By Jeff Mulhollem and Chuck Gill, Penn State
UNIVERSITY PARK – Landfills in the region affected by the Marcellus Shale natural-gas boom have seen sharply higher revenues and felt more than a few headaches, according to solid waste experts.
“The Marcellus play has been good for the landfill business,” said Jay Alexander, general manager of the Wayne Township Landfill and a member of the Clinton County Solid Waste Authority. “But there is no question that it has brought pros and cons.”
Alexander and Larry Shilling, regional vice president of Casella Waste Systems, will be featured speakers during a Web-based seminar on May 19, presented by Penn State Extension. Titled, “The Impacts of the Natural Gas Industry on Landfill Operations,” the webinar will start at 1 p.m.
Shilling noted that Casella, which operates 10 landfills — including three in New York located in the Marcellus play and the McKean County landfill in Pennsylvania — is trying to come to grips with the challenges associated with solid wastes generated by the Marcellus Shale gas industry.
“Our company has commissioned two studies regarding oil and gas waste as it relates to landfills,” he said. “The first was an evaluation of the radiological characteristics of Marcellus drill cuttings; the second was a modeling effort to predict radiological impacts to leachate from a landfill that accepts drill cuttings.”
Shilling added that his presentation in the webinar will focus on the results of those two studies. “Our important role in the development of the Marcellus Shale natural-gas resource is to ensure we understand and manage the associated waste in the most appropriate manner,” he said.
The gas industry has brought new waste streams into the market, such as plant trash, drill cuttings and liquid wastes, Alexander said. “That has provided us with additional income, allowing us to move up landfill expansion plans, including updating $5 million worth of new equipment. And we were able to fund it all out of cash flow.”
Alexander noted that his company also has been able to purchase surrounding properties that were targeted for long-term growth of its landfill. “That’s all spending that puts money into local pockets by creating additional jobs,” he said.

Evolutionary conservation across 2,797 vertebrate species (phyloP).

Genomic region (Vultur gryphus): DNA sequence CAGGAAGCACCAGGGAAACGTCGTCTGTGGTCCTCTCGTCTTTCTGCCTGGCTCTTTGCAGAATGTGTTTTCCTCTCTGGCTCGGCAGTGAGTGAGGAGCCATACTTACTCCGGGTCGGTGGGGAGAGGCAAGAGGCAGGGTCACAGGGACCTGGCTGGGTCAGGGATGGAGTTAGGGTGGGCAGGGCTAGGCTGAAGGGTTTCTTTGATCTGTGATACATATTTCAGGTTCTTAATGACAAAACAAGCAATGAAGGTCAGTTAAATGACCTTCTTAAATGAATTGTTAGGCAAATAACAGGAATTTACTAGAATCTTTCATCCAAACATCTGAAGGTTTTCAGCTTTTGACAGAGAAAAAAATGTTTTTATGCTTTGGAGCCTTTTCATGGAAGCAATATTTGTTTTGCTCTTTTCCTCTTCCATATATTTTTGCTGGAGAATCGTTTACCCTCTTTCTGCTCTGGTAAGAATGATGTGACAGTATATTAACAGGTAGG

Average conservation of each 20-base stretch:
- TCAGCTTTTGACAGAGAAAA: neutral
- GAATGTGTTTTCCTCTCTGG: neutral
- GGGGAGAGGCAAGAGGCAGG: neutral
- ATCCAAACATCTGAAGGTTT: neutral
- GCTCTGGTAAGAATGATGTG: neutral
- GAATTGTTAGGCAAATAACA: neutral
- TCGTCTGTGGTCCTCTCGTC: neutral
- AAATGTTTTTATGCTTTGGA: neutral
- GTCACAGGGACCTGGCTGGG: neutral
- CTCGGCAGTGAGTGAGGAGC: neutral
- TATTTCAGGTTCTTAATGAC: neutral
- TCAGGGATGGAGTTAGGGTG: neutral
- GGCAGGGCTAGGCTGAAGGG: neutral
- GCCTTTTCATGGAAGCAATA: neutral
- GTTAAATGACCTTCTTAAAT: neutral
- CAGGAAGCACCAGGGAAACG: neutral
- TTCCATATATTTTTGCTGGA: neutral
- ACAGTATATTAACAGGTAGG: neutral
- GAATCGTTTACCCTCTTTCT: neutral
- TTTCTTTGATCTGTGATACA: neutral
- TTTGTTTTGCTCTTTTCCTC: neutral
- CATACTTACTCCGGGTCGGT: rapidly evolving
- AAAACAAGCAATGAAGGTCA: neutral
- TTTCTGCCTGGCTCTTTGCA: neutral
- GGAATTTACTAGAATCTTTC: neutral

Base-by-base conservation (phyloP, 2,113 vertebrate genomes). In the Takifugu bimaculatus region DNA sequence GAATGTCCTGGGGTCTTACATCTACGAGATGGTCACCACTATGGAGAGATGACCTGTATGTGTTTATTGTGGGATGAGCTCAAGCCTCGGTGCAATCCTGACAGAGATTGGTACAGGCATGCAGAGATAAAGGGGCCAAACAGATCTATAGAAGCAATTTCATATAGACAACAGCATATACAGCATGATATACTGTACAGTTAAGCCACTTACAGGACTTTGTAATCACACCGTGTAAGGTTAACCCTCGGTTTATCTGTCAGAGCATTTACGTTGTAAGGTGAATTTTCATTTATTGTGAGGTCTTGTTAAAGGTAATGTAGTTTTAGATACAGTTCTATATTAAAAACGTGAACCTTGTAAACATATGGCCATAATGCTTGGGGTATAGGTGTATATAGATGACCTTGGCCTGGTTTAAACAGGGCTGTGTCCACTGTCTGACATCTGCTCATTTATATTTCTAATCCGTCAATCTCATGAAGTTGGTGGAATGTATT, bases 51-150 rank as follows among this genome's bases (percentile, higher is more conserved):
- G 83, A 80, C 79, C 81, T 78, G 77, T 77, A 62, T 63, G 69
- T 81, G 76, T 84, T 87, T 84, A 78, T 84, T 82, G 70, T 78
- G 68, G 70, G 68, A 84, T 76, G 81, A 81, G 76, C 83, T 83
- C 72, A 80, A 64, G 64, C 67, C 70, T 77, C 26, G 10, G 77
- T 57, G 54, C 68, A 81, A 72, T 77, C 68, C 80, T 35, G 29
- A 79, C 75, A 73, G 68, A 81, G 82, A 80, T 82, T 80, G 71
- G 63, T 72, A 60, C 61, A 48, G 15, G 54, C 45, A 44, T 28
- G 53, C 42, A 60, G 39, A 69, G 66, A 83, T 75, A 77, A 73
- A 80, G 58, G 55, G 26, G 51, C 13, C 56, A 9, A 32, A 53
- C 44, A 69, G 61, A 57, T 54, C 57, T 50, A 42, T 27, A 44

“We have seen an increased workload for local hauling contractors, with six to eight of them working daily with our landfill, hauling waste for the gas industry. And with the increase in materials, we have seen the income for our recycling operations rise.”
But, Alexander said, with the added business and profit come a few negatives, which he will address during the webinar.
“We have to deal with and control greatly increased truck traffic, the added materials have reduced landfill gas production, we have increased leachate generation and we have additional odor concerns,” he said.
The May19 webinar is part of a series of online workshops addressing opportunities and challenges related to the state’s Marcellus Shale gas boom. Information about how to register for the webinar is available on the webinar page of Penn State Extension’s natural-gas online.
Future webinars will include speakers on the following topics: air quality issues related to unconventional gas plays; pipeline development and regulation; a research update on the effects of shale drilling on wildlife habitat; and current legal issues in shale-gas development.
Previous webinars, publications and information on topics such as water use and quality, zoning, gas-leasing considerations for landowners, and implications for local communities also are available online.
For more information, contact John Turack, extension educator in Westmoreland County, at 724-837-1402 or email@example.com.